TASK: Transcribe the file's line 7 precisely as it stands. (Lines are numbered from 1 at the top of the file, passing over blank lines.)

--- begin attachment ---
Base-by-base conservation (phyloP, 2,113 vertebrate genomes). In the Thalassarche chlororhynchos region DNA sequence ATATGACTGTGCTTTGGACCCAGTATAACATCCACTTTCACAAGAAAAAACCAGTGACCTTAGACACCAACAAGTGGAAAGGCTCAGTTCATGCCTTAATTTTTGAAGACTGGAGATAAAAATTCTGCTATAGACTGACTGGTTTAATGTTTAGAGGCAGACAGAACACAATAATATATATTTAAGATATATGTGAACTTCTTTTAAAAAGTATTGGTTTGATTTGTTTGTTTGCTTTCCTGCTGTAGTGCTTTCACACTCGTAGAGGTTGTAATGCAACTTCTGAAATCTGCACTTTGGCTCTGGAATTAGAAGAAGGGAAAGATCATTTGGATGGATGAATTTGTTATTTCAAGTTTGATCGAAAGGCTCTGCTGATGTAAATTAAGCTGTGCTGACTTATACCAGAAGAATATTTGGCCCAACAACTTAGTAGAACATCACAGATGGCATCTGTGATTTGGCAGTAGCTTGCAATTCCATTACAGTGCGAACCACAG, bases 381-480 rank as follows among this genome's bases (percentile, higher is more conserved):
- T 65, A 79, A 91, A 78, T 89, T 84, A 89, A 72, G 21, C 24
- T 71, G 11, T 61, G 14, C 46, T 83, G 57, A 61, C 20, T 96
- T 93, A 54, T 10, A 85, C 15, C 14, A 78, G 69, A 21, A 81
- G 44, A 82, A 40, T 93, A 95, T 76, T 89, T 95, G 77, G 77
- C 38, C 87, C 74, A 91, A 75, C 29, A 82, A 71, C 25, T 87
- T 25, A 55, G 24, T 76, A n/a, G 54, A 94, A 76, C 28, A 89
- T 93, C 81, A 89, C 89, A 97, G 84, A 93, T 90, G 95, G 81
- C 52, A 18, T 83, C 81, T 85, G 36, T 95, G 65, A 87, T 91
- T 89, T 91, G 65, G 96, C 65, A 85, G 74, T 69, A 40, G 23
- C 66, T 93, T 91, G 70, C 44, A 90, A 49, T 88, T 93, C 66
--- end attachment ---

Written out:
- T 25, A 55, G 24, T 76, A n/a, G 54, A 94, A 76, C 28, A 89